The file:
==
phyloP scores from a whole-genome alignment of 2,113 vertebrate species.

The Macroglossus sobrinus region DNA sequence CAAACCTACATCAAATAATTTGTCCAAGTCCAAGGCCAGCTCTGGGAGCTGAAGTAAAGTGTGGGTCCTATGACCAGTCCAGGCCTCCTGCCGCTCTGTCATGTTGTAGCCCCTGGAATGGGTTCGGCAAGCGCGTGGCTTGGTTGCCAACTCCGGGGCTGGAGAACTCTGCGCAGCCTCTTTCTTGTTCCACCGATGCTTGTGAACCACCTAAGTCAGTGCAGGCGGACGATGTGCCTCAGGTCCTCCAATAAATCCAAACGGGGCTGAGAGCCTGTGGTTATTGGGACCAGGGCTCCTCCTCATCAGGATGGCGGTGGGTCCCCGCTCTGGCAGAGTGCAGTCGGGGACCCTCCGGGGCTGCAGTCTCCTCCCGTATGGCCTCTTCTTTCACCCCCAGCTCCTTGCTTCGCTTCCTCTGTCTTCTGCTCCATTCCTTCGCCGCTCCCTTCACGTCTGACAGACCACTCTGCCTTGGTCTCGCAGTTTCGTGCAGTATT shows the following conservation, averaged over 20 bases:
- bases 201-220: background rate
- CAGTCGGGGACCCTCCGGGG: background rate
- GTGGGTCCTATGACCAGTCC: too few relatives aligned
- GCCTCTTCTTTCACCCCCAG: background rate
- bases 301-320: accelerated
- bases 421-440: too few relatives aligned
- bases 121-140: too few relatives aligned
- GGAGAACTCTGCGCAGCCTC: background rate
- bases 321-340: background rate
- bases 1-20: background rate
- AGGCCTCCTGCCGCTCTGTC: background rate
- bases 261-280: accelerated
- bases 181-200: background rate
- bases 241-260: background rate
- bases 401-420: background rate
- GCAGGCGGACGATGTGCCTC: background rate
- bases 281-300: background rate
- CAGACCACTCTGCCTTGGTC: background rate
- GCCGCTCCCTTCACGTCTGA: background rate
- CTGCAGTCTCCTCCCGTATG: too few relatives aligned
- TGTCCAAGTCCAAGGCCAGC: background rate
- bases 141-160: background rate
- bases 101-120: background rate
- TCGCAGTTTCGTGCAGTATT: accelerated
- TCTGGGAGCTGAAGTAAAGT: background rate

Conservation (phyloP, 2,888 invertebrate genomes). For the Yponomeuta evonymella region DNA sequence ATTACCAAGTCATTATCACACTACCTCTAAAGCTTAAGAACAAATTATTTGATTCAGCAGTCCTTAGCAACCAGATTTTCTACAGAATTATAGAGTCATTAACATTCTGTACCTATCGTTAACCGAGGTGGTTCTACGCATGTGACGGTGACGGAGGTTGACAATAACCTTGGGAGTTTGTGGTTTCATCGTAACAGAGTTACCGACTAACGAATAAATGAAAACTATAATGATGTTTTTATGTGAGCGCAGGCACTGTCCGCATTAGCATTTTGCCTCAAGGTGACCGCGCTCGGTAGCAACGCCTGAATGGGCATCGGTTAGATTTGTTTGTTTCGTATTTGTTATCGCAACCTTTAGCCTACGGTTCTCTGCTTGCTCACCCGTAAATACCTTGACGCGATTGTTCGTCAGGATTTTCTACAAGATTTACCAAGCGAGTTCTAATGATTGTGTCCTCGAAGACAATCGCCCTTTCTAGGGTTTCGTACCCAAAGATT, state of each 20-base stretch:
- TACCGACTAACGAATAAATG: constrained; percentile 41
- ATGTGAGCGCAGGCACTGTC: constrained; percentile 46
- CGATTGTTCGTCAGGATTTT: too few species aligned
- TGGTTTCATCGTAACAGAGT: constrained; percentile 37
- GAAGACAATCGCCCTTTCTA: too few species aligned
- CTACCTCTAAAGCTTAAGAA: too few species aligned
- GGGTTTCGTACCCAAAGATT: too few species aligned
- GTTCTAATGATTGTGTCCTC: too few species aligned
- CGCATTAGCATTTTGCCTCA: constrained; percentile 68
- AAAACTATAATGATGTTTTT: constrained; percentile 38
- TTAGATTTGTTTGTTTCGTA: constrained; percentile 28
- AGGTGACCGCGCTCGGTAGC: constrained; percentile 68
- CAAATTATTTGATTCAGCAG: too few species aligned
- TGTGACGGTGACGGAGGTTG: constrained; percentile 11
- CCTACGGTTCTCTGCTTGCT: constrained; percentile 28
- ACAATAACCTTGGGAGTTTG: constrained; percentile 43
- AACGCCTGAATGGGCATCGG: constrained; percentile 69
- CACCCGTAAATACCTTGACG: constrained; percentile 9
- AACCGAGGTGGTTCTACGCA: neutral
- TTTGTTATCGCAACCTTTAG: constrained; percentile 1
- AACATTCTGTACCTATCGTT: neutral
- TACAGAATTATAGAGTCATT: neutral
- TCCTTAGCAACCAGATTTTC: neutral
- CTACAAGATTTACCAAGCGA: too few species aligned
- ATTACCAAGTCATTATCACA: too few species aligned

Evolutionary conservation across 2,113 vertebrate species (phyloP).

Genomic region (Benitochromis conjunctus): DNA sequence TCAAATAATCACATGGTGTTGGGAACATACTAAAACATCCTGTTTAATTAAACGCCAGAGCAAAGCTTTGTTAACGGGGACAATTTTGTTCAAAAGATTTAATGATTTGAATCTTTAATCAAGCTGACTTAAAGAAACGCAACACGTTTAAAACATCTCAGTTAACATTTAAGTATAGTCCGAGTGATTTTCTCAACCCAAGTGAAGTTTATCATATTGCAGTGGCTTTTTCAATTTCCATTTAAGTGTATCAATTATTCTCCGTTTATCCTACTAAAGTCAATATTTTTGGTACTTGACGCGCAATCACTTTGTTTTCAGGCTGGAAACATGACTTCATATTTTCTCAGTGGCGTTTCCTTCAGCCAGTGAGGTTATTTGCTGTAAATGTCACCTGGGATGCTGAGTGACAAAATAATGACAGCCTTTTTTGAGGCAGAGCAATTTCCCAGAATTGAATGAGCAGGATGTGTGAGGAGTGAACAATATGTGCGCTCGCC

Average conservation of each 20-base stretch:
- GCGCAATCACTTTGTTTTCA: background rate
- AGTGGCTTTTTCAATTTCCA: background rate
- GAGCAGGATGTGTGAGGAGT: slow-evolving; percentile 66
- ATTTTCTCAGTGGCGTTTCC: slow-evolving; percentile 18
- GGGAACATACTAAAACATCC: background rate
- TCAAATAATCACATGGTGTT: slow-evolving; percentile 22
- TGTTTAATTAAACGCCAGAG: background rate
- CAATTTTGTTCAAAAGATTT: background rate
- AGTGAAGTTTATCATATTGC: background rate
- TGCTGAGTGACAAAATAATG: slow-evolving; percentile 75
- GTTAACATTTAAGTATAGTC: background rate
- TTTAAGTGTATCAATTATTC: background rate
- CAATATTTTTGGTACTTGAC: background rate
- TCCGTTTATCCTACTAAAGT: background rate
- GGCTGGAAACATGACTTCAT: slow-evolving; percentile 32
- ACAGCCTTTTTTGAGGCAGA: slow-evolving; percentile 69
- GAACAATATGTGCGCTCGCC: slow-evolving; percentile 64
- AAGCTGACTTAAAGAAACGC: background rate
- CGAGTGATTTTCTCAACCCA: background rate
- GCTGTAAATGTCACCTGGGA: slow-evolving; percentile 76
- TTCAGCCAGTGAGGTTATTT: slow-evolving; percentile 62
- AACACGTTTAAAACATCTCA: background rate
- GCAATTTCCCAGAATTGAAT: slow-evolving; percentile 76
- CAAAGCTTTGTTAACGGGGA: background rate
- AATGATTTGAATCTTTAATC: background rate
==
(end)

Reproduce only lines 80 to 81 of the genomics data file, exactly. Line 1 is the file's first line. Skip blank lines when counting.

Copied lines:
- CAAAGCTTTGTTAACGGGGA: background rate
- AATGATTTGAATCTTTAATC: background rate